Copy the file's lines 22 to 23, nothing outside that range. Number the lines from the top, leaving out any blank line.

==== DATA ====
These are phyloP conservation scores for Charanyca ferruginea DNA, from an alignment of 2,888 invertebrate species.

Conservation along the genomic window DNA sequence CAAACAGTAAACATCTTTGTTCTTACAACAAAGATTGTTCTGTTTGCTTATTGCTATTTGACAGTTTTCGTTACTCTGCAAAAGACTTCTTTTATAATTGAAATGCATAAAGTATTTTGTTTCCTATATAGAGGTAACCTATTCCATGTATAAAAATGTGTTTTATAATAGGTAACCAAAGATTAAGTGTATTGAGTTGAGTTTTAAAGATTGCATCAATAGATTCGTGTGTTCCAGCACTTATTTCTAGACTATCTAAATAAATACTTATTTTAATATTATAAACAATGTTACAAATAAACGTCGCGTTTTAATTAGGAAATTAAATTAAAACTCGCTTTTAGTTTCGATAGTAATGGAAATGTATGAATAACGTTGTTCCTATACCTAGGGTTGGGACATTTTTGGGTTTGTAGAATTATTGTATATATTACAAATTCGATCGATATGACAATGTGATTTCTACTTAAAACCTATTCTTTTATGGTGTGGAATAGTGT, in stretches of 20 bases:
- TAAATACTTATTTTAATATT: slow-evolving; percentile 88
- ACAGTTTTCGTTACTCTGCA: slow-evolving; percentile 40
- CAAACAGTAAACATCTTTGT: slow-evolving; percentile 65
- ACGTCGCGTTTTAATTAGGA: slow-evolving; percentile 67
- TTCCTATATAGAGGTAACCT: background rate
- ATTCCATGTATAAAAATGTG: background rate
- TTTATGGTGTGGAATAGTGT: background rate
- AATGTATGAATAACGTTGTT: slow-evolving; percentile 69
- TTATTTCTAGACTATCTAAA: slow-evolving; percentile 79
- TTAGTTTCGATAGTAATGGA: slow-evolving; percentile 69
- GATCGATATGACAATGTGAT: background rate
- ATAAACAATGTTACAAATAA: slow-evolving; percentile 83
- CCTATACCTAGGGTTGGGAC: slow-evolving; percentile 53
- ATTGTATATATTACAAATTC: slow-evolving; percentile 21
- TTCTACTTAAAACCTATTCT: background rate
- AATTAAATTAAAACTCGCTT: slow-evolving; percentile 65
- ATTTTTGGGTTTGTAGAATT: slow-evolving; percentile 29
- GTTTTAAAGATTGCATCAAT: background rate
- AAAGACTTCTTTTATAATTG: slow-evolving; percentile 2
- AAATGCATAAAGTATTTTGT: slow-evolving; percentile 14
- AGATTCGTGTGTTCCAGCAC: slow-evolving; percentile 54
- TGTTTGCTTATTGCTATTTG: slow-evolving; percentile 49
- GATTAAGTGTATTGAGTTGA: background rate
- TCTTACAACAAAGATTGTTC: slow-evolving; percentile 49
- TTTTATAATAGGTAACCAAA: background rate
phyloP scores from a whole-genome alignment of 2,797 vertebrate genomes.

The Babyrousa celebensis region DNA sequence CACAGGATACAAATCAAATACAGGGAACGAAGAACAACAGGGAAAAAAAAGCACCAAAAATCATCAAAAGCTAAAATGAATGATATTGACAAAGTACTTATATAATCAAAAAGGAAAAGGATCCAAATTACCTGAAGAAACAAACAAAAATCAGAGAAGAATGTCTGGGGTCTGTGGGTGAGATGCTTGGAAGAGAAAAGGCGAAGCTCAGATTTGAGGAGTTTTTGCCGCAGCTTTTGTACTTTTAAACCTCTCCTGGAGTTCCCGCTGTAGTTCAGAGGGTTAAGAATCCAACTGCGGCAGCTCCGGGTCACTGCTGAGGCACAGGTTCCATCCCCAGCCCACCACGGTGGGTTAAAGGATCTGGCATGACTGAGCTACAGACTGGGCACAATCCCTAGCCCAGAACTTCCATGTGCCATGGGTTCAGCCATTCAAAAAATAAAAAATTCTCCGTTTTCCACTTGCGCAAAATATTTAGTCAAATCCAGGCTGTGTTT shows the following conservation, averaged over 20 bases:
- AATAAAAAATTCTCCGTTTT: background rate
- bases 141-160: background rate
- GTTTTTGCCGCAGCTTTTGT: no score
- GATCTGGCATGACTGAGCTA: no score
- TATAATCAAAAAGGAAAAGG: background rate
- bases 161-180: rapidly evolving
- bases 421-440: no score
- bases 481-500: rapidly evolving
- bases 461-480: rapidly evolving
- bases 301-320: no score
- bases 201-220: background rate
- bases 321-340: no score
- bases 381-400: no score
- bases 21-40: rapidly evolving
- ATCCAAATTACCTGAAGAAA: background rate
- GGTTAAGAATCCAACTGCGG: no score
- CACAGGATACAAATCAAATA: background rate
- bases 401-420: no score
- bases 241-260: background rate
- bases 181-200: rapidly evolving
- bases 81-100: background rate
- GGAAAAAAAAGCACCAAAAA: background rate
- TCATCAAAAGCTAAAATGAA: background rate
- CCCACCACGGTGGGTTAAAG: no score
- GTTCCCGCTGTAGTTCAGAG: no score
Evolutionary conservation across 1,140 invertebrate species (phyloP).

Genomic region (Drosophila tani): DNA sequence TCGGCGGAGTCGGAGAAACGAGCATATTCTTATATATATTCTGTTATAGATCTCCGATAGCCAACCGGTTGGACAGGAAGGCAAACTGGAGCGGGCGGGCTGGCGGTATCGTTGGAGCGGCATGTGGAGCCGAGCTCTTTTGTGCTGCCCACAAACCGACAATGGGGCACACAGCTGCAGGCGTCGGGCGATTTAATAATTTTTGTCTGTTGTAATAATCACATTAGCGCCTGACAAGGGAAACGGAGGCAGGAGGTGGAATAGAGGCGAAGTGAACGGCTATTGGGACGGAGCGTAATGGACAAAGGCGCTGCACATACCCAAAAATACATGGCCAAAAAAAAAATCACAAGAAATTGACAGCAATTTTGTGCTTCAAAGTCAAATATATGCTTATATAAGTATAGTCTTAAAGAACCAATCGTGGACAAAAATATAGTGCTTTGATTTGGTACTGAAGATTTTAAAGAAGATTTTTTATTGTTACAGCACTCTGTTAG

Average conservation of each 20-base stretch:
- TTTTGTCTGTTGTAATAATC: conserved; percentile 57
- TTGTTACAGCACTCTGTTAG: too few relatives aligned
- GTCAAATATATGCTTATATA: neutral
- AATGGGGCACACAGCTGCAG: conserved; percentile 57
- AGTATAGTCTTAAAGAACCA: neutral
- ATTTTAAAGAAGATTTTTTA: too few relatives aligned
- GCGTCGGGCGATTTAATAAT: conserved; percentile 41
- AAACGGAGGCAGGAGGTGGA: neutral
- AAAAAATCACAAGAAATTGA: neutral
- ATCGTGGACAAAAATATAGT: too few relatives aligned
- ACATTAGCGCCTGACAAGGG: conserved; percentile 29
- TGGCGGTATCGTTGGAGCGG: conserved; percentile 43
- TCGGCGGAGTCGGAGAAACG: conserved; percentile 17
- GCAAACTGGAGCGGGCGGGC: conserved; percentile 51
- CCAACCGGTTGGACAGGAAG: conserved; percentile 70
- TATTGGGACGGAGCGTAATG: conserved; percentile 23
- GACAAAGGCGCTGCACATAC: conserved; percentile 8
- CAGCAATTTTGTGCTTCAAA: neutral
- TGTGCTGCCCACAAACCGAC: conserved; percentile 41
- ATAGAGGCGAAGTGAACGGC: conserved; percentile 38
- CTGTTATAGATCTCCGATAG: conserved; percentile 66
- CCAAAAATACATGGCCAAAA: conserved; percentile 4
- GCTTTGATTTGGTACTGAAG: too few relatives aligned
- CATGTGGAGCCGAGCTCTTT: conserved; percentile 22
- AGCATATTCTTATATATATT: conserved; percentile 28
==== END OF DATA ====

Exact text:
- AAATGCATAAAGTATTTTGT: slow-evolving; percentile 14
- AGATTCGTGTGTTCCAGCAC: slow-evolving; percentile 54